Further, normal stainless steel cookware rims are rolled and the surface tension of the rolled rim induces dripping.

It is therefore a first object of the present invention to provide a more hygienic rim for cookware vessels, and with the second objective to provide a rim that is more resistant to mechanical damage.

SUMMARY OF INVENTION

In the present invention, the first object is achieved by forming a cookware vessel comprising a substantially circular bottom portion, a substantially upright and surrounding sidewall connected to said bottom to define a fluid retaining vessel, and outward extending rim at the top of said upright and surrounding sidewall, the rim having an outward extending portion, a downward extending portion from the end of the outward extending portion, and an inward extending portion from the end of the downward extending portion, wherein the downward extending portion is sealed a lower portion of the sidewall to define a substantially hollow annular cavity.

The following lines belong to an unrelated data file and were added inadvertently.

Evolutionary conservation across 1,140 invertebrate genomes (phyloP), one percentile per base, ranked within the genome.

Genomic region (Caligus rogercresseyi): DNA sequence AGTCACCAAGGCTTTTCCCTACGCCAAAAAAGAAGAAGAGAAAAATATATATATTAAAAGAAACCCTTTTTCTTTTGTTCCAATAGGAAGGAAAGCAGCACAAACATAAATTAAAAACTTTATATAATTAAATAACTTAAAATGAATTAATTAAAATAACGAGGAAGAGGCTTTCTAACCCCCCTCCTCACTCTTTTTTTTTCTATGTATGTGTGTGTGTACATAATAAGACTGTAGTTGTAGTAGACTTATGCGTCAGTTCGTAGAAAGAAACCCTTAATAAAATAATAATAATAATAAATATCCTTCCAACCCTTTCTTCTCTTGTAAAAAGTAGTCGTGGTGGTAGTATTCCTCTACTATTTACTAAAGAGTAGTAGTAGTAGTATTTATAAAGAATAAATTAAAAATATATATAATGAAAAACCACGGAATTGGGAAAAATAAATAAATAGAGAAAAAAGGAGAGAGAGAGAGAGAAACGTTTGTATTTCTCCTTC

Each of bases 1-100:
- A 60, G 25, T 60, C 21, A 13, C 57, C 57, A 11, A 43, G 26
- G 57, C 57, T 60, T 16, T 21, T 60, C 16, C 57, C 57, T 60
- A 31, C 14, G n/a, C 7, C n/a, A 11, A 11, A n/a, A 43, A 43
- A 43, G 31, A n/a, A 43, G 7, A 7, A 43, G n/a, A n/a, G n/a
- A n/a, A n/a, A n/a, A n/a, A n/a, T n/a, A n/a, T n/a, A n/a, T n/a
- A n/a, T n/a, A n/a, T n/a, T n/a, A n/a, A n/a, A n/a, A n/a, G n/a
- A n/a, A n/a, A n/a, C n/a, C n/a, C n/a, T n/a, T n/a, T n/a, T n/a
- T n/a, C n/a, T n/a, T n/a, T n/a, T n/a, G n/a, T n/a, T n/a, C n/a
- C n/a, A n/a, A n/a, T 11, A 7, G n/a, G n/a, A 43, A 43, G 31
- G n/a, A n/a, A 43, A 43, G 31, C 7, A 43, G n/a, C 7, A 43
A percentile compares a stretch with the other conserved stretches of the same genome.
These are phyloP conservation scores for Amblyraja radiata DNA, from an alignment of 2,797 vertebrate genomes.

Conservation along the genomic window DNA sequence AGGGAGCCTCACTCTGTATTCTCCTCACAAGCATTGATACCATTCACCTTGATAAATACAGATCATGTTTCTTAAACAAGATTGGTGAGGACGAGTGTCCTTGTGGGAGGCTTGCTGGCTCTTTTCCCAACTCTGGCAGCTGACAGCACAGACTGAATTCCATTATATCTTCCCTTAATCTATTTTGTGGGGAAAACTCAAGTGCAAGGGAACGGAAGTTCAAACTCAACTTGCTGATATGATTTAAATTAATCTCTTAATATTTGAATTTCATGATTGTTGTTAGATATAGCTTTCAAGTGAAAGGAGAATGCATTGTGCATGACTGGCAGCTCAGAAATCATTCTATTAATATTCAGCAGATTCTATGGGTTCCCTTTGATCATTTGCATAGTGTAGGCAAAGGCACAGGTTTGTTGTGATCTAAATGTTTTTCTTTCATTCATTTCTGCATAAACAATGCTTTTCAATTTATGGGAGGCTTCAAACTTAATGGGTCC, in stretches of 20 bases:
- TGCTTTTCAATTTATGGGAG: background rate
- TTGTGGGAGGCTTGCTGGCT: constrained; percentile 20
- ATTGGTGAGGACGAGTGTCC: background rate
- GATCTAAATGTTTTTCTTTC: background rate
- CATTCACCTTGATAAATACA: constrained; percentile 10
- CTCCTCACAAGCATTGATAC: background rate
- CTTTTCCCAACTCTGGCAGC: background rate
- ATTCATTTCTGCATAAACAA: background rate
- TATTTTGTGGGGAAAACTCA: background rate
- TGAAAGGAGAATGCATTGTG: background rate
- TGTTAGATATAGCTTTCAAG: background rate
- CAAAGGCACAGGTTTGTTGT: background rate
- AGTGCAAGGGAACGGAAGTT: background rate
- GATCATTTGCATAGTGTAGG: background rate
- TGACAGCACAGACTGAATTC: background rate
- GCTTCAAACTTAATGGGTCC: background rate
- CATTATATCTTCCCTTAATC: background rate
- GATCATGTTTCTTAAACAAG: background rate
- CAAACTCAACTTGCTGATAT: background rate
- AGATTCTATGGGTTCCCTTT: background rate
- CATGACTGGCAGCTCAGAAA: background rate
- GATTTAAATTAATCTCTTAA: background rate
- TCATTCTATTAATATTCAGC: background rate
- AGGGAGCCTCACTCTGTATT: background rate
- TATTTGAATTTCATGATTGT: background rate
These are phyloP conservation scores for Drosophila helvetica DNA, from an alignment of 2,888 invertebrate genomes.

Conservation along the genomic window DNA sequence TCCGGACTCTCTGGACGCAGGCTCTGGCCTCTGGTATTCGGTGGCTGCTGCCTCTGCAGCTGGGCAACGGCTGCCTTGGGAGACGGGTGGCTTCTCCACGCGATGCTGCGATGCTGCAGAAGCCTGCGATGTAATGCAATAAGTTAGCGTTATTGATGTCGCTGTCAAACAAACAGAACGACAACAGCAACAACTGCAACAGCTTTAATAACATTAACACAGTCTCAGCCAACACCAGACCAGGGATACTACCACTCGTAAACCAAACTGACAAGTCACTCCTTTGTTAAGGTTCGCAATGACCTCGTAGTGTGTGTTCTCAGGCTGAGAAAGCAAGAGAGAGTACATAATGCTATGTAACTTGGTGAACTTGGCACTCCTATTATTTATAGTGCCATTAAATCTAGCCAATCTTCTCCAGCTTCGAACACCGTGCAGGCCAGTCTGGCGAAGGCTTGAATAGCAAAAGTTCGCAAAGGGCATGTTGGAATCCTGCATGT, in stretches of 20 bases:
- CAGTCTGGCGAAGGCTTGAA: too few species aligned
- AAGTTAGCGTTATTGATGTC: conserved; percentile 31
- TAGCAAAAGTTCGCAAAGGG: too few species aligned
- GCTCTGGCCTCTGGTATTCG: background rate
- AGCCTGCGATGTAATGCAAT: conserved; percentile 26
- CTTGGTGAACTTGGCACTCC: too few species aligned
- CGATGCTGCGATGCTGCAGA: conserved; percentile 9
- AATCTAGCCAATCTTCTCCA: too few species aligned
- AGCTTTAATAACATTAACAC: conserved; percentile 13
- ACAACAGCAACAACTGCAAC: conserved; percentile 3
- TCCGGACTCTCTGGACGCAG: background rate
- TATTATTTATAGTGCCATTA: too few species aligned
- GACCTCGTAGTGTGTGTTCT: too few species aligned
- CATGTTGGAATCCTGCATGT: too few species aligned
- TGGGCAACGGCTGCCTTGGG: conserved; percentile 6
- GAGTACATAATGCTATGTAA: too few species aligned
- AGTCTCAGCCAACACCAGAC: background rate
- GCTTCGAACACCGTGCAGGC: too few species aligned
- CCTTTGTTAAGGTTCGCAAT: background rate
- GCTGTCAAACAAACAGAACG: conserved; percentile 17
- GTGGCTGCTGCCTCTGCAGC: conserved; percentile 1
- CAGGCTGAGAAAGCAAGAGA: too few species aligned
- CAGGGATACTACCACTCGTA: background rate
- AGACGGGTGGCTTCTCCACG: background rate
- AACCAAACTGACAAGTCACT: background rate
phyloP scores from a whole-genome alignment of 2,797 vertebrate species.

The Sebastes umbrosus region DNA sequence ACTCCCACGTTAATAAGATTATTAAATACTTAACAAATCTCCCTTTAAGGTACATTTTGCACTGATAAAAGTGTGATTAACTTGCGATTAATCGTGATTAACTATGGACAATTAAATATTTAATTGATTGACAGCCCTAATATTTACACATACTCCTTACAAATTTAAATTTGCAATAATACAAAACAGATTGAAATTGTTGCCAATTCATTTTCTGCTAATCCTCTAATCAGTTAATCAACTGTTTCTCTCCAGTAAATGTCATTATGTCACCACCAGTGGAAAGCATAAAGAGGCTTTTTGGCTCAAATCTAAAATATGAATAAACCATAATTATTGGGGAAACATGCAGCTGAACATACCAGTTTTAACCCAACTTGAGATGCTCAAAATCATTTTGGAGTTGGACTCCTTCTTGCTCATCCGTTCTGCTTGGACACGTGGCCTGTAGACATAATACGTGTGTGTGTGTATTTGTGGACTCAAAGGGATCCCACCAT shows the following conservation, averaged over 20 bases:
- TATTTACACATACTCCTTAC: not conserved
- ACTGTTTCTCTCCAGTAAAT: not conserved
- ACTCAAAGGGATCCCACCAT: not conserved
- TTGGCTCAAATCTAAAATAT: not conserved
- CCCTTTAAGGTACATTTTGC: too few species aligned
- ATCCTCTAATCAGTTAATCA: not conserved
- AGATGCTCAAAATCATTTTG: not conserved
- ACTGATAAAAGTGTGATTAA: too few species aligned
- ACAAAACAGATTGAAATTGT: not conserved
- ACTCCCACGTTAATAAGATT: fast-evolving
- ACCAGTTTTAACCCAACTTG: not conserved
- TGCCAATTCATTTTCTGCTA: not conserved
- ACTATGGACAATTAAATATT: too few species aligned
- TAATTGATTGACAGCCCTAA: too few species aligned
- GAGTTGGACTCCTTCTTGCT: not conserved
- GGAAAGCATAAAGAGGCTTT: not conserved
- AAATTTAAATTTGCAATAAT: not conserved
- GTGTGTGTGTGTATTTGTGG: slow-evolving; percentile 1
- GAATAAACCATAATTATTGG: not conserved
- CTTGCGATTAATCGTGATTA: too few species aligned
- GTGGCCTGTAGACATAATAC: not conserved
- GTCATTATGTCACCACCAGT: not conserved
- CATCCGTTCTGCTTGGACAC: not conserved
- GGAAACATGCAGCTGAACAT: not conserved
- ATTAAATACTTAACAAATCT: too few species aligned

The above and other objects, effects, features, and advantages of the present invention will become more apparent from the following description of the embodiments thereof taken in conjunction with the accompanying drawings.

BRIEF DESCRIPTION OF DRAWINGS

FIG. 1 is a cross-sectional elevation of a first embodiment of the invention.

FIG. 2 is a cross-sectional elevation of a second embodiment of the invention.

FIG. 3 is a cross-sectional elevation of the hollow rim portion of the embodiment of FIG.

FIG. 4A-C are cross-sectional elevations illustrating a first embodiment of a method of forming the cooking vessel rim.